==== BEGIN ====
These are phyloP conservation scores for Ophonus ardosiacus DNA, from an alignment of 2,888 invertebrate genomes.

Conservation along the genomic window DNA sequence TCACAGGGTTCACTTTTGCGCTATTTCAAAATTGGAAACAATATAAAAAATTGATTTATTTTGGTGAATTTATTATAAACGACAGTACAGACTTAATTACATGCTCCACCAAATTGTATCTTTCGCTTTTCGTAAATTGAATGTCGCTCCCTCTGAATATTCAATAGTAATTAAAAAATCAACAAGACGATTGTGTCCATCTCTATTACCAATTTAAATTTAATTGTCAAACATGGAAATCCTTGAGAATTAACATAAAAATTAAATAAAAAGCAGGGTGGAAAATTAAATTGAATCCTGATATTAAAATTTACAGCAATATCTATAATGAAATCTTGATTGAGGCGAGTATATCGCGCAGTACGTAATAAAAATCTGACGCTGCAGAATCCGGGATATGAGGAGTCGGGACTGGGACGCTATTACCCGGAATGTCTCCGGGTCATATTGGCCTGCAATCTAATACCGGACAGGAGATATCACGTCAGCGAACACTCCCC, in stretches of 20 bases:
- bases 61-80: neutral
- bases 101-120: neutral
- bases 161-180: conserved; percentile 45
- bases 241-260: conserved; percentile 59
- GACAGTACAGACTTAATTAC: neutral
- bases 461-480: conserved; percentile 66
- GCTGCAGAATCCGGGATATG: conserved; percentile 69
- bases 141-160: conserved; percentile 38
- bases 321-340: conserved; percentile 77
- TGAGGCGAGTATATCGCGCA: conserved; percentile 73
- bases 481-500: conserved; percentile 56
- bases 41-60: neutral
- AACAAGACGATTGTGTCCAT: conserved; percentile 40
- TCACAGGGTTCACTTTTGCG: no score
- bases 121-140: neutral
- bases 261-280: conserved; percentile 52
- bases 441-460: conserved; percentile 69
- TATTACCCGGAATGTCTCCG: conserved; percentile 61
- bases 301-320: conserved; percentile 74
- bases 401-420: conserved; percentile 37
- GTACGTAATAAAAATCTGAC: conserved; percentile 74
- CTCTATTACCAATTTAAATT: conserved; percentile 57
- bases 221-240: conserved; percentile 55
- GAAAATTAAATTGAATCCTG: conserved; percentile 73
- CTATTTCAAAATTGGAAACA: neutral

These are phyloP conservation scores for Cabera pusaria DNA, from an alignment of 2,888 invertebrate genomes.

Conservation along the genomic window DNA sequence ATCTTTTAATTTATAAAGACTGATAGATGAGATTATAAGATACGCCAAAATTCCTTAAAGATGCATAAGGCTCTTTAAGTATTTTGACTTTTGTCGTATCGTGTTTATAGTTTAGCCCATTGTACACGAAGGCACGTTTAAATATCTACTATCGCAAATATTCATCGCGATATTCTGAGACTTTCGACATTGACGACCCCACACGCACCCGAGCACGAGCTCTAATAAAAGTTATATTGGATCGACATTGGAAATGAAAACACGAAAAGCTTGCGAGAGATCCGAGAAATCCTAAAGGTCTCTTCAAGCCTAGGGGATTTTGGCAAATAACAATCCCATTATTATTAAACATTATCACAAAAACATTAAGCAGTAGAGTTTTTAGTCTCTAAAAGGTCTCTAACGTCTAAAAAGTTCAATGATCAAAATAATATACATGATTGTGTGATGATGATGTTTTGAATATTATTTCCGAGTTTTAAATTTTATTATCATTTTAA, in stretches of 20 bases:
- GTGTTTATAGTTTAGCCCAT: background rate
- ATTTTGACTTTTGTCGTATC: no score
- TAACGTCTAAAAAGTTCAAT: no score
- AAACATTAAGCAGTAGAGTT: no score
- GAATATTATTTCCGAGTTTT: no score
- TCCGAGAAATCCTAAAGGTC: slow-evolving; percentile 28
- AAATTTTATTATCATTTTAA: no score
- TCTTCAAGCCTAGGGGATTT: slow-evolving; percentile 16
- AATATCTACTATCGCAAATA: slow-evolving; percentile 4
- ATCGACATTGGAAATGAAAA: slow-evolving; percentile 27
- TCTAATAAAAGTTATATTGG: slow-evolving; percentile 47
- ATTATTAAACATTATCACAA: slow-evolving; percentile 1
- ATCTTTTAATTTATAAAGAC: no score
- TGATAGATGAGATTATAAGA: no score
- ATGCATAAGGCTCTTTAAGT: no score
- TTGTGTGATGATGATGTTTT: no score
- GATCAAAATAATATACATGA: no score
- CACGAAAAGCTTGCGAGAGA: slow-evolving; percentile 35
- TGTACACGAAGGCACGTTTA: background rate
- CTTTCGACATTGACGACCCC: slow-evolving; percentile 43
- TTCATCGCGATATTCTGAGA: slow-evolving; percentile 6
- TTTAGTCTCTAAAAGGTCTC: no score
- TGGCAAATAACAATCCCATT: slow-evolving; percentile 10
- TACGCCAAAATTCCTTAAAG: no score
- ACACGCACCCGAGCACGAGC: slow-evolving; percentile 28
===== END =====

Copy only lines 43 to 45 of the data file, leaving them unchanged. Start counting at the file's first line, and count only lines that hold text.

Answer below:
- TGATAGATGAGATTATAAGA: no score
- ATGCATAAGGCTCTTTAAGT: no score
- TTGTGTGATGATGATGTTTT: no score